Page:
Why Carnivorous plants are great houseplants

Why Carnivorous plants are great houseplants

If the idea of carnivorous plants makes you immediately think of the blood-thirsty man-eater in Little Shop of Horrors, don’t worry, you will not be considered their prey! Real carnivorous plants (such as the Venus flytrap) dine only on insects—though the speed at which they can snap shut on an insect is amazing. Here are three common types of carnivorous plants that are fun to grow as houseplants.

Whether you’re looking for a fun houseplant or an unusual gift, discover the world of carnivorous plants. Yes, they eat those pesky little bugs! No, they don’t eat people or pets, though some larger tropical ones may be able to catch a wayward mouse, frog, or lizard. Instead of feeding on nutrients in the soil, these plants have evolved to get their nutrients from whatever they can catch. The methods of entrapment vary by species of plant. Here are a few of the common ones

Venus Flytrap (Dionaea muscipula)


The most famous of the carnivorous plants is the Venus Flytrap. It’s a “snap trap.” Unlike Audrey in Little Shop of Horrors, these ground-hugging plants are quite small—only a few inches across with pairs of one inch long, trap-like, hinged leaves. Insects are lured into the trap by its sweet nectar and inadvertently brush against the trigger hairs. Nothing happens after the first touch but the trap snaps shut the second time the hairs are touched. Fine teeth along the edge of the leaves keep the victim locked in place. As the captured bug struggles, the trap closes even tighter. The plant then exudes a digestive enzyme to dissolve its victim so it can absorb its nutrients. After successfully sucking up 3 or 4 bugs the leaves will die off and new traps will grow.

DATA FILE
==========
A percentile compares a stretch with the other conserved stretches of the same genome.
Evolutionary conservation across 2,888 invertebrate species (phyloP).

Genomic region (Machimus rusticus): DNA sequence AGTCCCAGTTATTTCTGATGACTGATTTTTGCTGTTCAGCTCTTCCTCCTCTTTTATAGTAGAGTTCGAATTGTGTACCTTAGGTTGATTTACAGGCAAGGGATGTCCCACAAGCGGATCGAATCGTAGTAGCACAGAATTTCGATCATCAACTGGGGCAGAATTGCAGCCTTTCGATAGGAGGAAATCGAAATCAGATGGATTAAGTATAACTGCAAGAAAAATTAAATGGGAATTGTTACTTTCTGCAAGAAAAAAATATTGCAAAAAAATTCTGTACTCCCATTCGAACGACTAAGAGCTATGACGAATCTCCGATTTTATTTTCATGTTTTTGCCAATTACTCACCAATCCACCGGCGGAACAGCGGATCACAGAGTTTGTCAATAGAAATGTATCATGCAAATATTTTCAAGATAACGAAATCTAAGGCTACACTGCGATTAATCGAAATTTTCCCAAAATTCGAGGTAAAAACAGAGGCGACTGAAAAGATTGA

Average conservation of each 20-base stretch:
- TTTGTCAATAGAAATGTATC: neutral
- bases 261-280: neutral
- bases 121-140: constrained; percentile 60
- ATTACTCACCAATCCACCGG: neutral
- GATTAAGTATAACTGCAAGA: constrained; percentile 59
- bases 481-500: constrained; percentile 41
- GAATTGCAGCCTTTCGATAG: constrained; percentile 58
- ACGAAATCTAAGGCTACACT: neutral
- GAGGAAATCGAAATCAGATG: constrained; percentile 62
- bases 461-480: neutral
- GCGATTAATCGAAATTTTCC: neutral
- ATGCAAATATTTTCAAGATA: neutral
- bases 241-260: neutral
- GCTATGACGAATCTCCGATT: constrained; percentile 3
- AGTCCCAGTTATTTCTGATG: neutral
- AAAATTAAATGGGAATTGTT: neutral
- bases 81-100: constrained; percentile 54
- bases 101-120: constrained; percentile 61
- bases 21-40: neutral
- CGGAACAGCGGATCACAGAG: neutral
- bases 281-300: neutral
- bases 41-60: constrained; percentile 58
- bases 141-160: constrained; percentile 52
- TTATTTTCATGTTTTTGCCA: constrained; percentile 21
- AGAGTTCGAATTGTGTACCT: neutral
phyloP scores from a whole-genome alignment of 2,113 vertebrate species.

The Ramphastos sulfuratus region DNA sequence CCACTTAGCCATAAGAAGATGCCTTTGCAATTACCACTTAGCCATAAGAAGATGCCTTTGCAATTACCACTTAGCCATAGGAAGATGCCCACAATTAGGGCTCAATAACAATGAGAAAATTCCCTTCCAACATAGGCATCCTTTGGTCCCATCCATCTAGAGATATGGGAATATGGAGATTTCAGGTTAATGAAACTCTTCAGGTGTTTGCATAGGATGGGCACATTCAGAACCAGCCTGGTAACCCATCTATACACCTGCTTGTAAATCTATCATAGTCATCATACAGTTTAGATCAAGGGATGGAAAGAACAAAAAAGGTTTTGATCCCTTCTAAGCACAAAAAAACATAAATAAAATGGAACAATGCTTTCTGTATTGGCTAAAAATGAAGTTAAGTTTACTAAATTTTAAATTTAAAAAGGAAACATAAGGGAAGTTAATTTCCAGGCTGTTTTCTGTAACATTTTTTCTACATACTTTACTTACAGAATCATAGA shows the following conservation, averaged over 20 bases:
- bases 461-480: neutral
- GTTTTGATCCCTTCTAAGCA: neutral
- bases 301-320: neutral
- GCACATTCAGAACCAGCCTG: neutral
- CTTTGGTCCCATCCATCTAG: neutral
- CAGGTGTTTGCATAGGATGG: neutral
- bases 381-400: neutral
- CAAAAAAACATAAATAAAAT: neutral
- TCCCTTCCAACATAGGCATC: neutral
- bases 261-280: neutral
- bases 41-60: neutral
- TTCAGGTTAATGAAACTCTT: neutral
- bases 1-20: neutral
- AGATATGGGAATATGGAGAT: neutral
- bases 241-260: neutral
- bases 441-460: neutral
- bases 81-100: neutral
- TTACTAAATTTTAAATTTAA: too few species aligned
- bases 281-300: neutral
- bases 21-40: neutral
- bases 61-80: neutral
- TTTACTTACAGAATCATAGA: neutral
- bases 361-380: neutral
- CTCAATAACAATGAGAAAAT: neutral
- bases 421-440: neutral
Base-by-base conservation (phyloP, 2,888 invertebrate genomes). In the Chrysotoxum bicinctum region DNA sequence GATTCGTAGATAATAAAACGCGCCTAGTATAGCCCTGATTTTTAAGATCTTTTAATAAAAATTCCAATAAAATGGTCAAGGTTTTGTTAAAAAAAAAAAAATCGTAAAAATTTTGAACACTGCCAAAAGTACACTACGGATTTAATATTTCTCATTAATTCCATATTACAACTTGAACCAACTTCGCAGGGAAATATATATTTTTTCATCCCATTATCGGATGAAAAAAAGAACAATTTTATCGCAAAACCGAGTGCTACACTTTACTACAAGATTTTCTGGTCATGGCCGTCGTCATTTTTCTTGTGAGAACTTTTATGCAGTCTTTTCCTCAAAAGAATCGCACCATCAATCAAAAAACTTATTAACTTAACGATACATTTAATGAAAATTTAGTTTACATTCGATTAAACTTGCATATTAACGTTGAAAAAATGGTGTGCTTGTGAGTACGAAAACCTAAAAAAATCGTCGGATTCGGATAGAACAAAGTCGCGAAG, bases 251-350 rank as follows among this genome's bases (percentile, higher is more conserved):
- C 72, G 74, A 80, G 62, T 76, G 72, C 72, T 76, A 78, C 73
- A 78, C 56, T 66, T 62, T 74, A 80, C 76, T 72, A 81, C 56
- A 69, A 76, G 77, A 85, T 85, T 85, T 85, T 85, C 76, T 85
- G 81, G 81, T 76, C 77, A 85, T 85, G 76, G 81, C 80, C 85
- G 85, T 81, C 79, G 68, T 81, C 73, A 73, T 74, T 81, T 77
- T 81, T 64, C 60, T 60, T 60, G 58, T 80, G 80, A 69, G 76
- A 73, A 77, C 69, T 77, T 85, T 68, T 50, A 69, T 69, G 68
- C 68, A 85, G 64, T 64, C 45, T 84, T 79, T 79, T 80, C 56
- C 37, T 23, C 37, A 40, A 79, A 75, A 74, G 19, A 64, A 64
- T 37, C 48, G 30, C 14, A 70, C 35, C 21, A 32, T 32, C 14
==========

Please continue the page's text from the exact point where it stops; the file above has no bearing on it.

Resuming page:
The trumpet pitcher Sarracena leucophylla


The trumpet pitcher Sarracena leucophylla is a North American native. Very pretty, they could pass for orchids or calla lilies with contrasting colored veins on the leaves and cap-like lids hovering over the opening of the pitcher. They grow to be 1 to 2 feet tall and produce shiny maroon flowers in the spring. They need at least 5 hours of direct sunlight a day to keep them from becoming floppy. Like the Venus flytrap it prefers wet feet so keep the pot in a saucer of water during the spring and summer growing season. Give it a cool drier treatment during its winter dormancy. There are many hybrids of these interesting plants for sale.

Cape sundew (Drosera Capensis


The Cape sundew (Drosera capensisfrom South Africa is one you are likely to find for sale as a houseplant. Like the other carnivorous plants they like it bright and wet but do not undergo a period of winter dormancy. It blossoms in late spring to early summer.

Nepenthes Bloody Mary


Nepenthes are tropical pitcher plants native to parts of South East Asia, India, Madagascar and Australia. Most are vines, but some remain compact in habit. The name "Monkey Cups" comes from monkeys occasionally drinking the fluid in the pitchers.

The pitcher is actually a swelling of the mid-vein in the leaf. Insects are attracted to this because of nectar secretions and coloration. The slippery rim (peristome) and inner walls of the pitcher encourage insects to fall into the digestive fluid at the bottom of the trap. Nutrients are absorbed from this "soup."


Carnivorous plants can be an excellent addition in your houseplant collection, as these insects eating plants are unique and beautiful and act as a repellant too. Apart from the appearance, they also grab attention with their surprising way of trapping insects!

Make sure to check out Belle’s Greenhouse Carnivorous collection. They are all less than $20.00


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